If you have ever made some research when attempting to design or decorate your home or business, you have most likely come across the concept of feng shui. The subject may have sparked your interest, or you may have dismissed it as unimportant – a passing trend, a whim, an imported philosophy.
In the Western world, applying the feng shui philosophy is not generally on the list of priorities when designing a residential or a commercial interior. However, feng shui deserves the respect due to an ancient philosophy, developed during a long history of human experiences, when people observed the environment and its effect on their own well-being. Far from a passing trend, feng shui has influenced the building of ancient cities – and lent some of its principles to modern interior design, even though many people may not be aware of it.
Some feng shui principles appear as simply common sense, yet have a more intricate explanation behind them. To give you a taste of how this philosophy is applied in interior design, here are a few tips to whet your feng shui appetite and motivate you to delve deeper. In the next few weeks, we will go into more details about some more complex feng shui concepts and show you how to use them in your designs.
Cross ventilation. The position of the windows in your house may or may not allow good air circulation. In China, the winds blow mostly from north to south, so having windows placed on these two sides ensures good ventilation.
Morning cheer. If you want to start the day on a happy note, you should have your entrance door facing south or east. Morning light comes from the east, and being bathed in a flood of light when you step out of the house is the surest way to get yourself in a good mood.
Fire vs. water. A kitchen door should never face a bathroom door. Your kitchen is the place where you are hard at work on your appetite, and sounds or smells coming from the bathroom should not travel through to the kitchen.
Safety at night. In a bedroom, the head of the bed should always have a wall behind. This gives you a feeling of safety, since you are most able to monitor your environment from this position. Also, you should never place a bed under exposed beans, since an earthquake or fire can turn them into a major risk factor.
Healthy visual balance. Speaking about exposed beams, their menacing energy is best counteracted by upward facing light fixtures.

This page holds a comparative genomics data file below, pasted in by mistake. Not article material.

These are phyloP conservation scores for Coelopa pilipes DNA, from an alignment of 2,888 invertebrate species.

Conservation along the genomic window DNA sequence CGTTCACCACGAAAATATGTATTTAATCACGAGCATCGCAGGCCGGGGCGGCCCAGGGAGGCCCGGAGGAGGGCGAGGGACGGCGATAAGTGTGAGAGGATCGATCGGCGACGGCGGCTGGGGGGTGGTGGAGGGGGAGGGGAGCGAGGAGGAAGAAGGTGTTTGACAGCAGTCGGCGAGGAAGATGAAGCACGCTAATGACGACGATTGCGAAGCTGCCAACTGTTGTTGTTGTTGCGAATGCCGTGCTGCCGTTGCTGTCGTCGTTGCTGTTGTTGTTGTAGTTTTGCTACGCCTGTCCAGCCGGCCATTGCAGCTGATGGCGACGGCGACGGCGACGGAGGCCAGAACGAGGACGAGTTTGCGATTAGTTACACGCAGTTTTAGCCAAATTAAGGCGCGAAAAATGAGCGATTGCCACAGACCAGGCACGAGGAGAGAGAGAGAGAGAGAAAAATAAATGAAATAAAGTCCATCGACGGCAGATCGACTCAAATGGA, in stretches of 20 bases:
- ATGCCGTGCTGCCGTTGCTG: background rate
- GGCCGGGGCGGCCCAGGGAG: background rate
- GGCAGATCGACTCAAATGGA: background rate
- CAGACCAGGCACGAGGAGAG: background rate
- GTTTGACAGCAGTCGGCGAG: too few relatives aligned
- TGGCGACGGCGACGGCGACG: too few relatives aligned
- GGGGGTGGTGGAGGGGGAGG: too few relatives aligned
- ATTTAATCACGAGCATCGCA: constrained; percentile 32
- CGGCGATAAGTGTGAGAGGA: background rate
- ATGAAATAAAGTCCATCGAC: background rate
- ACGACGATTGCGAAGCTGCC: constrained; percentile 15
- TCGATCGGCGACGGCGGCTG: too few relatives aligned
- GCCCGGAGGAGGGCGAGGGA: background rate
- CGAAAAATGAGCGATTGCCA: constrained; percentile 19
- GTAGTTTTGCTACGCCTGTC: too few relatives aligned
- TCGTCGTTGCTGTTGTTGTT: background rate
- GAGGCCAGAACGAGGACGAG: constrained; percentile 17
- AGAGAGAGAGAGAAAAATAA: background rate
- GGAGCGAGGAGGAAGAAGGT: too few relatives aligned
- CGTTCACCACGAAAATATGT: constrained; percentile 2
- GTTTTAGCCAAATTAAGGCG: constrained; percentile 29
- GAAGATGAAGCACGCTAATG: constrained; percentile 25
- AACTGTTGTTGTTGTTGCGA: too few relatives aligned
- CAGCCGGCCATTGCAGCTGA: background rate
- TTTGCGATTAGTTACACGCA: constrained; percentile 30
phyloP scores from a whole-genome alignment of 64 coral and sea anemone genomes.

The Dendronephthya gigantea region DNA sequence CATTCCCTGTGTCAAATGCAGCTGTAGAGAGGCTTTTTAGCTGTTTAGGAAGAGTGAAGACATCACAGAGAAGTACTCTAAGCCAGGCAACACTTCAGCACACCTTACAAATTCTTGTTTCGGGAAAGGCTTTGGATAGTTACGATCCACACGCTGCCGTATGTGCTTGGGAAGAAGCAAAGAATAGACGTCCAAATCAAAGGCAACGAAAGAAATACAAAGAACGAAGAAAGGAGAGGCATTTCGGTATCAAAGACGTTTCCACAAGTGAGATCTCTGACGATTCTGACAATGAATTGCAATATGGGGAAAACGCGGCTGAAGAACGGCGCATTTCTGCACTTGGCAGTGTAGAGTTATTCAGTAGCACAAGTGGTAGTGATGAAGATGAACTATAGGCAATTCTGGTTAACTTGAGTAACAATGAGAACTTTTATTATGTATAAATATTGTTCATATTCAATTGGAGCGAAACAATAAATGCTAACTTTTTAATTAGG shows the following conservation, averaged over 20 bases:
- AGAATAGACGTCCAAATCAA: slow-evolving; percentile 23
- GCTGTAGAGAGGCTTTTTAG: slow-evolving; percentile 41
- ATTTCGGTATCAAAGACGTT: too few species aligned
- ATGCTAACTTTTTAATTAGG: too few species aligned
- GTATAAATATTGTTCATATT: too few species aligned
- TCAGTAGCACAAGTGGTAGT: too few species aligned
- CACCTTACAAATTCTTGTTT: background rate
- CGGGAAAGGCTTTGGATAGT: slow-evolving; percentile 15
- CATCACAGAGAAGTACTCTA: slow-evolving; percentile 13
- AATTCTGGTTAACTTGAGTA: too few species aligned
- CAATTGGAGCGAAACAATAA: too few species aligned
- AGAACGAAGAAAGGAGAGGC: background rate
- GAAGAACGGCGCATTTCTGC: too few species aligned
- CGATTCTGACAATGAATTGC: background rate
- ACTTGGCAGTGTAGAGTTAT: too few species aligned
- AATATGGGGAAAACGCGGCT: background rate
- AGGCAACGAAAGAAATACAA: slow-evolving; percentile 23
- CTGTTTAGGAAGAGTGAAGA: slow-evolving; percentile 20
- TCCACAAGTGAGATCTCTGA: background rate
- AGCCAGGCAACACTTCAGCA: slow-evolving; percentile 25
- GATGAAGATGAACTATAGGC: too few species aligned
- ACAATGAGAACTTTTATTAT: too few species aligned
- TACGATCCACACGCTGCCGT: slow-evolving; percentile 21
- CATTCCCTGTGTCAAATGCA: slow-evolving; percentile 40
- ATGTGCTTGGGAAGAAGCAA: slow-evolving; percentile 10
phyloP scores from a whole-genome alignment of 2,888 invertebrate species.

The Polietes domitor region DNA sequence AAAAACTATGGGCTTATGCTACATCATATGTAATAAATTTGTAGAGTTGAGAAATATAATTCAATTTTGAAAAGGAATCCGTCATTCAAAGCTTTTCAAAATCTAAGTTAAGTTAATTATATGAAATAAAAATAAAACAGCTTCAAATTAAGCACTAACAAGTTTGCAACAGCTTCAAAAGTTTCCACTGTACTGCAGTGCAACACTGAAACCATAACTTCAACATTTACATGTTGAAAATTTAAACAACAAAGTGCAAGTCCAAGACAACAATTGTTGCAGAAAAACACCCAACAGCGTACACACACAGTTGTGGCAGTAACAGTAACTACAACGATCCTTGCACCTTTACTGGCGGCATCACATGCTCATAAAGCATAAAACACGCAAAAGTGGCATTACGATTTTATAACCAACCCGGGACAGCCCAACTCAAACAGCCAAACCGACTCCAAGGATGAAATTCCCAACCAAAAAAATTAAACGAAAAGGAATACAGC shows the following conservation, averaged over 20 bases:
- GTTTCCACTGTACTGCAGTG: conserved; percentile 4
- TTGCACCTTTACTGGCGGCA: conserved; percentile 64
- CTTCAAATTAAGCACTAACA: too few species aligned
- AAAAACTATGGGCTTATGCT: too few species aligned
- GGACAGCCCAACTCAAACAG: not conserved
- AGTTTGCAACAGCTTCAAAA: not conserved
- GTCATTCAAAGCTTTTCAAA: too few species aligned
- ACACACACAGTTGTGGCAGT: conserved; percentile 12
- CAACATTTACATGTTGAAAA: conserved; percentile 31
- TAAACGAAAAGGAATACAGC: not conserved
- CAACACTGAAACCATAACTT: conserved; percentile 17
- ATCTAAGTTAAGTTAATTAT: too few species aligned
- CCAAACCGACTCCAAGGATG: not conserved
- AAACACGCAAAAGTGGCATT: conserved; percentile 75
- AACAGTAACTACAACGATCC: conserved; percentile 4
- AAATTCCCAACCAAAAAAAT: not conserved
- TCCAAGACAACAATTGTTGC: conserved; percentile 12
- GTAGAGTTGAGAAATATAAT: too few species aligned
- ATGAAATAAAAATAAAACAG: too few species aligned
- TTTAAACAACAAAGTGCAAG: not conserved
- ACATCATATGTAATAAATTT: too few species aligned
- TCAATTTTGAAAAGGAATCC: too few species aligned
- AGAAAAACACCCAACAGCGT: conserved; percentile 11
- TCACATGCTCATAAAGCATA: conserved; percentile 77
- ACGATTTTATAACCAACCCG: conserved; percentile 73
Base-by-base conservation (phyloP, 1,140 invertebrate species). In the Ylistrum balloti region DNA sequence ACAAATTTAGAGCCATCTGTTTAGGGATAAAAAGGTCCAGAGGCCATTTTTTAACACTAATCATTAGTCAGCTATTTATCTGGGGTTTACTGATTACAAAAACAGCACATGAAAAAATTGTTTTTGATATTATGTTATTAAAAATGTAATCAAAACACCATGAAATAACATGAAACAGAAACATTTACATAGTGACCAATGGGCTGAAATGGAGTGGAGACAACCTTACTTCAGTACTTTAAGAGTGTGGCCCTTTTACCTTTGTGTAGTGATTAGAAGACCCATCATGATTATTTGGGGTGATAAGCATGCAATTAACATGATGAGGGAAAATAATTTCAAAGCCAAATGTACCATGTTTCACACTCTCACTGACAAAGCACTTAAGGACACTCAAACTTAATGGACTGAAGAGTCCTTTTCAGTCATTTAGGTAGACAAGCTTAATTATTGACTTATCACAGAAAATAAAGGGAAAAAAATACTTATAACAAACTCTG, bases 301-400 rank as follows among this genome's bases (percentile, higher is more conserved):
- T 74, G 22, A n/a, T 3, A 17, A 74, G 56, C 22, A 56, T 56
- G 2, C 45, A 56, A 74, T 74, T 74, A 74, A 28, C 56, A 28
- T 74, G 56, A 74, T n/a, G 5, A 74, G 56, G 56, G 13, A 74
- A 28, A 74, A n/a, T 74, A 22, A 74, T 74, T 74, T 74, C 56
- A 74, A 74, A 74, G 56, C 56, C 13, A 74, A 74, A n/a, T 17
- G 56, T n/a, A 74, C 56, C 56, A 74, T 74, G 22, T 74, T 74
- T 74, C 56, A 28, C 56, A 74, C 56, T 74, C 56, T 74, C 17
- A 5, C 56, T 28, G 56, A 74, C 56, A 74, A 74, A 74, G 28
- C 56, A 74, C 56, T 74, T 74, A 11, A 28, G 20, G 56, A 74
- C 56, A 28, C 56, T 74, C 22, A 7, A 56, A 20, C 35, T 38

Being in control. It is not good feng shui practice if the position of your desk in your office forces you to sit with the back towards your door. By contrast, being able to see who enters the room means that you are in full control of your environment and reduces your stress level. If changing the position of your desk is not possible, use a mirror that gives you a good view of the door. Also, avoid placing the desk against a wall. This will stump and limit your creativity.
Fixing your house and your life. Do not keep broken things lying around. Broken objects, furniture or appliances bring a negative vibe into your space. Fixing them creates a fresh, positive energy that may motivate you to fix other (more important) things in your life.
While you may often hear about the five vital elements in feng shui (wood, fire, earth, metal and water), these are just the inner workings, the foundation on which the feng shui understanding of universal energy lies and from which feng shui interior design techniques develop. Even from the small list of tips above, you may notice that, when applied to interior design, the philosophy is centered around three concepts:
Each feng shui tip has to do with one or more of these concepts and attempts to mediate potential problems in these areas. By doing this, it creates a good flow of energy through your home, office or business, which is essential to your well-being.
Please take a look at our Before and After images of selected projects from 2018 HERE.
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Also, take a look at “Branding By Interior” e-book, the only book written on this subject at this time. It brings insight on how you can turn your business into a market-dominating competitor by using human cognitive responses.